- A-Z Animals
Mottled ducks, also known as mottled mallard, Florida mottled duck and Florida mallard, is a medium-sized waterfowl found in the Southeastern United States and Mexico. It is one of the most widely banded birds in that region. The males of this species are called mottled drakes, and the females mottled hens.
Size: They can measure around 50-61 in (19.7-24 cm).
Weight: They weigh between 1.79 and 2.93 lb (810-1330 gm).
Wingspan: Their wingspan is 95.7-106.3 in (243-270 cm).
Plumage: Buff colored, the speculum is shiny blue, yellow bills in males, pale orange in females, and male tails have a faint pattern which the tails of females lack. Dorsal and ventral sides are brownish-black and ventral side has a smoke-gray U-shaped stripe.
Sexual Dimorphism: Apart from the dimorphisms mentioned above, males are larger than females.
Mottled ducks can be found in abundance in Louisiana, Texas, and Florida. Smaller populations thrive around the Gulf of Mexico, Alabama, and Mississippi, as well as Veracruz in Mexico which has the lowest number of ducks residing.
In Florida, mottled ducks live in ditches, freshwater wetlands, flooded marshes and wet prairies. They also dwell in flooded fallow and rice fields and mosquito control areas. In Louisiana and Texas, they inhabit brackish ponds and fresh, saltwater marshes.
Mottled ducks form monogamous pairs, but only for a particular breeding season, with pairings changing every year. Pairs are formed around March and go up to November, which finally ends with the ducks going their separate ways after the egg-hatching procedure ends. Nests are built on the ground within vegetation like marsh grass, which forms the nesting habitat.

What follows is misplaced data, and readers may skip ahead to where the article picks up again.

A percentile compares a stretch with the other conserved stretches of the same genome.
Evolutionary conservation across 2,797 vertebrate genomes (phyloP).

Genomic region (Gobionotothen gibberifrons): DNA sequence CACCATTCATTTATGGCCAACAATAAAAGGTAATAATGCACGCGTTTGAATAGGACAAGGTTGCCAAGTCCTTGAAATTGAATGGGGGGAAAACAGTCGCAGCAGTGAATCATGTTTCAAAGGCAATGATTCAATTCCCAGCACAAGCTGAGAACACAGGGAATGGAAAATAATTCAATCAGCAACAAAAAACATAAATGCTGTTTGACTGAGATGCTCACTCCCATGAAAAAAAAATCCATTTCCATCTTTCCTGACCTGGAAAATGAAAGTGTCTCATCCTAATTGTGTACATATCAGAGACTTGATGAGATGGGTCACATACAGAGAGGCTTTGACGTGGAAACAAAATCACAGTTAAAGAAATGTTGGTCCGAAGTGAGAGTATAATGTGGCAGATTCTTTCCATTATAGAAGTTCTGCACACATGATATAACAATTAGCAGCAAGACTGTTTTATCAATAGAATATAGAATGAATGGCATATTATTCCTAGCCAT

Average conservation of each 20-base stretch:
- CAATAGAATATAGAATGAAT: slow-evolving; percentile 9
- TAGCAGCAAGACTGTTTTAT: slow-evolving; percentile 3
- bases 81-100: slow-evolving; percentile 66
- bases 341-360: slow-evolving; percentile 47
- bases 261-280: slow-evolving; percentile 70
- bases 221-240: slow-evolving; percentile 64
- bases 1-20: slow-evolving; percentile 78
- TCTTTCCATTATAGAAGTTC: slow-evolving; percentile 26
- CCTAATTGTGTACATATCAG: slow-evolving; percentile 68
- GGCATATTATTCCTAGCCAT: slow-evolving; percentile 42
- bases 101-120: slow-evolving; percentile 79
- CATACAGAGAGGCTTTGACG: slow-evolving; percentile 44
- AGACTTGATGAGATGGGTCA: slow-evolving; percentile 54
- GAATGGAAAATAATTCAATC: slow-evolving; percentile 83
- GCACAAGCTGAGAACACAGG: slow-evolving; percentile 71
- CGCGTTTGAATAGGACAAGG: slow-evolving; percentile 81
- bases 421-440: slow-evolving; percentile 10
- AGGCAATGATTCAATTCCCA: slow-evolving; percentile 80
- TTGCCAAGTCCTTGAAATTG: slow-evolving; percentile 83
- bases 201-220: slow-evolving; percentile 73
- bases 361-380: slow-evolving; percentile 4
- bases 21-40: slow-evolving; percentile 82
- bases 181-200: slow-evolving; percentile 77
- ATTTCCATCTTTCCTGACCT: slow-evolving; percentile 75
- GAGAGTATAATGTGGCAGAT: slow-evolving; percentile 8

Breeding occurs once a year during January, after which 5-13 eggs are laid and incubated for 24-28 days.
The ducklings fledge after 45-56 days subsequently becoming independent after 65-70 days. Both sexes become sexually mature after one year.
They may survive in the wild for about 5 years, and in captivity for up to 20 years.
Mottled ducks communicate with each other through audiovisual means. They use a raspy ‘raeb raeb’ call, made in a variety of notes, pitches, and numbers, to signify alarm, courtship, and aggression. A frightened female has been known to make up to four quick quacks, whereas they use a note best described as ‘gagg’ to attract drakes.
Mottled ducks are omnivorous, eating aquatic plants, mollusks, aquatic insects, pupae, larvae, small aquatic animals, seeds, small fishes, crabs, and snails.
Most mottled ducks just fly away to escape predation. Vulnerable are the ducklings, molting adults, and nesting females to predators like red foxes, gray foxes, American minks, striped skunks, raccoons, river otters, ground squirrels. Birds of prey have also been known to prey on them, as indeed have alligators, snapping turtles, bass, and bullfrogs.
The IUCN Red List has listed the mottled duck under the ‘Least Concern’ category.
One of the fundamental differences between the similar looking female wild duck, or hen mallard, and mottled duck is the fact that the latter’s head and neck are lightly colored than the body feathers, while mallards do not have this pattern.
The American black duck has a darker plumage than the mottled duck. In fact, the mottled duck acts as an intermediate between the mallard ( females) and the American black duck.